The death of Antonin Scalia: Chaos, confusion and conflicting reports

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Yet as details of Scalia’s sudden death trickled in Sunday, it appeared that the hours afterward were anything but orderly. The man known for his elegant legal opinions and profound intellect was found dead in his room at a hunting resort by the resort’s owner, who grew worried when Scalia didn’t appear at breakfast Saturday morning.

It then took hours for authorities in remote West Texas to find a justice of the peace, officials said Sunday. When they did, Presidio County Judge Cinderela Guevara pronounced Scalia dead of natural causes without seeing the body — which is permissible under Texas law — and without ordering an autopsy.

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1 thought on “The death of Antonin Scalia: Chaos, confusion and conflicting reports”

  1. Antonin Scalia’s family made an enormous mistake in not ordering an autopsy. They will pay for it for the remainder of their lives because they will constantly be barraged with conspiracy theories about Scalia’s death. Even if the family was absolutely certain there was no foul play, when someone that high in office dies mysteriously, a thorough autopsy right away would be the smart way to go. While there would still be conspiracy theories, it would, at least, for most people put the situation to rest.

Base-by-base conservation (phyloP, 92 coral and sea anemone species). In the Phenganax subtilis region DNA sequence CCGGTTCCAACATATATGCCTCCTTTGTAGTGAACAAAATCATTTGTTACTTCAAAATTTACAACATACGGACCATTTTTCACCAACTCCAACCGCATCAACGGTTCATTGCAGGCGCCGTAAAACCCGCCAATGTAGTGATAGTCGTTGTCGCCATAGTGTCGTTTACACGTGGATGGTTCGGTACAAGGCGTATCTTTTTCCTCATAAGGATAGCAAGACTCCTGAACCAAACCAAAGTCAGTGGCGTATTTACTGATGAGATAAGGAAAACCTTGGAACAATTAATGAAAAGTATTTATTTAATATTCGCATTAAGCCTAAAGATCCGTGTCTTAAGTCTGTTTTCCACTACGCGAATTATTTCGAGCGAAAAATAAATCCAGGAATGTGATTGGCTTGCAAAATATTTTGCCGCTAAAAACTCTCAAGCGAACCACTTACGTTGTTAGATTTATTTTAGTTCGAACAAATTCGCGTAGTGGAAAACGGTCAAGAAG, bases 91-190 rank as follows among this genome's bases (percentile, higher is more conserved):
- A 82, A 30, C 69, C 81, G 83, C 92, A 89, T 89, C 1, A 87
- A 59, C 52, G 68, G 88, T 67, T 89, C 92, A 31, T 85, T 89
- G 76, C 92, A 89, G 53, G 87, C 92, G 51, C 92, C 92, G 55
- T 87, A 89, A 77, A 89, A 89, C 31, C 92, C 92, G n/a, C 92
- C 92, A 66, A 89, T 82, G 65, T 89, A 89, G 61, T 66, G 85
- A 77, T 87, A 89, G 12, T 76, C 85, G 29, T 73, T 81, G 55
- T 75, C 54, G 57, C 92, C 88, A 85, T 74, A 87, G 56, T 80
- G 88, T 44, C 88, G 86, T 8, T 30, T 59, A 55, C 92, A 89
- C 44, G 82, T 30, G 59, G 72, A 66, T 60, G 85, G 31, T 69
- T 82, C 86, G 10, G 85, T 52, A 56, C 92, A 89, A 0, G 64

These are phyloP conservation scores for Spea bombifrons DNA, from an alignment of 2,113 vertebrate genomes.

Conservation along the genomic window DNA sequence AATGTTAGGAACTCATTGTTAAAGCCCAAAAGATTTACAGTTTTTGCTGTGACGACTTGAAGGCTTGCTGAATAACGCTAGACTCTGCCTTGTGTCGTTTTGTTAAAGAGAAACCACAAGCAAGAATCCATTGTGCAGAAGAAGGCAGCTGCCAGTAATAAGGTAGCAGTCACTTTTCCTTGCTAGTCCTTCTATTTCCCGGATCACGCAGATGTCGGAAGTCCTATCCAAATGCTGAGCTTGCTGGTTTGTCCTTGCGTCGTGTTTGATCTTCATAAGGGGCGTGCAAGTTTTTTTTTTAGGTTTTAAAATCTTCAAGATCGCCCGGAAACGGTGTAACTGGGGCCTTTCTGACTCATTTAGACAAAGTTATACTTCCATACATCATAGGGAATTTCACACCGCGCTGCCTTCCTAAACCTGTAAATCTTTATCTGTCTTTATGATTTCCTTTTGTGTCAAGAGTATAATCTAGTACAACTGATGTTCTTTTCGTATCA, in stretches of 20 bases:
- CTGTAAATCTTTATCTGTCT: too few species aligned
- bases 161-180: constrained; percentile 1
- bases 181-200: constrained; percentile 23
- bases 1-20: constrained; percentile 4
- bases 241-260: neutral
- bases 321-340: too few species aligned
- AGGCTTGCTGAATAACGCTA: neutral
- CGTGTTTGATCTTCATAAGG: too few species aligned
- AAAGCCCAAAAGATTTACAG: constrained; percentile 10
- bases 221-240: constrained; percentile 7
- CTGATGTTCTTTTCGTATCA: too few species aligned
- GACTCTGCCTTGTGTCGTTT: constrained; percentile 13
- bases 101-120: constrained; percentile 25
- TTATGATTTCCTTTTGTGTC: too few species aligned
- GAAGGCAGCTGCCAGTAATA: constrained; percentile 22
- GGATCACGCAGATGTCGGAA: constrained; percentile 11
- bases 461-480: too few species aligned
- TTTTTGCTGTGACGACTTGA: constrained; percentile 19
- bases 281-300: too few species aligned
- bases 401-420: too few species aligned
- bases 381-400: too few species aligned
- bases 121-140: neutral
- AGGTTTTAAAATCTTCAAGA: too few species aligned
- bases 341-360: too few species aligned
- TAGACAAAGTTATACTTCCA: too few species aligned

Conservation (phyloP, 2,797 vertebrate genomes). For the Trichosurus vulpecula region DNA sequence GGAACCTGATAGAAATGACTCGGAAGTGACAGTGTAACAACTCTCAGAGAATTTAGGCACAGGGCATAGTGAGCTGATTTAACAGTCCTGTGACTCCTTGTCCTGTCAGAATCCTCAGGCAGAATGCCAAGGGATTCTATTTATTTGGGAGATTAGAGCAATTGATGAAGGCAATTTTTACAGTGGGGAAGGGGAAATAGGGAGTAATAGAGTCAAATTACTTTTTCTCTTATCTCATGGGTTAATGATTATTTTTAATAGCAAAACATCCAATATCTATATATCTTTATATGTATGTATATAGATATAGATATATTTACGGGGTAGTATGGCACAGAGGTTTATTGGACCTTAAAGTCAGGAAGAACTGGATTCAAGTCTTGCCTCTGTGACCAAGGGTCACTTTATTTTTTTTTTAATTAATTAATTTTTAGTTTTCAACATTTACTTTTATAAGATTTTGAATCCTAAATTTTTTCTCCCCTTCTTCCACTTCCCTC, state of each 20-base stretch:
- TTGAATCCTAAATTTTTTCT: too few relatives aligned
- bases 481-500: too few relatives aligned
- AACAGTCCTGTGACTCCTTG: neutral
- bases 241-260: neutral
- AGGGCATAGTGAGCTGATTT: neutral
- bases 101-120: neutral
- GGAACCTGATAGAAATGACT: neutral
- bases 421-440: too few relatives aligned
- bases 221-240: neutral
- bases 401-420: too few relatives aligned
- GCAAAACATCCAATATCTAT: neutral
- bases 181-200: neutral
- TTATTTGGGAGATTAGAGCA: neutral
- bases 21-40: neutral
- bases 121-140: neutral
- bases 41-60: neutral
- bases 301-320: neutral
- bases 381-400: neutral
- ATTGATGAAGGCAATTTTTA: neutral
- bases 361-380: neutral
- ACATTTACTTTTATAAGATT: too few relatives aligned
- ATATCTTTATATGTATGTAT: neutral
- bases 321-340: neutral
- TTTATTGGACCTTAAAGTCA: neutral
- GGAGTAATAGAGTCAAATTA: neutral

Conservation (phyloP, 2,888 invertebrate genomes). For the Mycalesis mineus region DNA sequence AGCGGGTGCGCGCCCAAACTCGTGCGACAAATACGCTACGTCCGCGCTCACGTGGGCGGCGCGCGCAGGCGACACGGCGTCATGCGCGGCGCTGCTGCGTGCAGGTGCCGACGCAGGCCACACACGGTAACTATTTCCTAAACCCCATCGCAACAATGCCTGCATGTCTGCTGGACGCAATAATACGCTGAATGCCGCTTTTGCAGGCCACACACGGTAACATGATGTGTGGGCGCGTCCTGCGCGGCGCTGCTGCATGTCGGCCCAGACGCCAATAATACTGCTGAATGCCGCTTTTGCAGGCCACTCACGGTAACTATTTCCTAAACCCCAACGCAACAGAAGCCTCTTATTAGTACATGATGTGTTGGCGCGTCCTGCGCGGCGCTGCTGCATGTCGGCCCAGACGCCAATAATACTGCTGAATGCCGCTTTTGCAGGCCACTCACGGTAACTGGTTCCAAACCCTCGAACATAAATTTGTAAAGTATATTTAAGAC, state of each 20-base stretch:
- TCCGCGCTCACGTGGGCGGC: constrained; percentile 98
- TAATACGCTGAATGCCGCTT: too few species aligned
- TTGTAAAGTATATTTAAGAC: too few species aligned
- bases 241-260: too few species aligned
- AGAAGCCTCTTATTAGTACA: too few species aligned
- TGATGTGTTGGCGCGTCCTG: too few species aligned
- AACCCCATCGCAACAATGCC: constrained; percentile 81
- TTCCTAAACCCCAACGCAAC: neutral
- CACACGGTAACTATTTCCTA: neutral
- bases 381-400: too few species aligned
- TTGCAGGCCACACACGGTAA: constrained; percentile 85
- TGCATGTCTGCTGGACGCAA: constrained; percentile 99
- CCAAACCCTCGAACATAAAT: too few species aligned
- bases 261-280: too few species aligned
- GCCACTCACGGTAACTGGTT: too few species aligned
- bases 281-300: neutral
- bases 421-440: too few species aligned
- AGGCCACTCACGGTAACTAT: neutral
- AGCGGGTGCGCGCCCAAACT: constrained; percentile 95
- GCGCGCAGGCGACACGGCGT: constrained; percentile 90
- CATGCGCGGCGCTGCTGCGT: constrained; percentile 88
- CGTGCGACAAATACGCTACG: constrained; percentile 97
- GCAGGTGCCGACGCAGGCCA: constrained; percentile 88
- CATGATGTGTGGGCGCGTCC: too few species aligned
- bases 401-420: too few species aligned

I think it is a really dumb decision on the family’s part. Already, the person who found the body has said he found Scalia with a “pillow over his head.” If you read his full statements, it doesn’t sound like there was any foul play, as he describes Scalia looking peaceful and like he hadn’t even gone to sleep — just laid down on his bed and died. So, I suspect that person meant to say the pillow was above his head, as in between his head and the headboard of the bed, to indicate that he had just laid back on the bed and died, not gone to sleep; but it sounds like he could have meant the pillow was over Scalia’s face, which would certainly indicate foul play. In context, I don’t think so; but the unfortunate wording is likely to give conspiracy theories a lot to work with.

    I think given the significance of the deceased, it was also entirely foolish for the judge who pronounced him dead to take the lazy route and do so without going there to see the body, exactly as it lay at the moment of death. So, there have been some foolish decisions here and likely sloppy words that will lead to rampant speculation.

    –David

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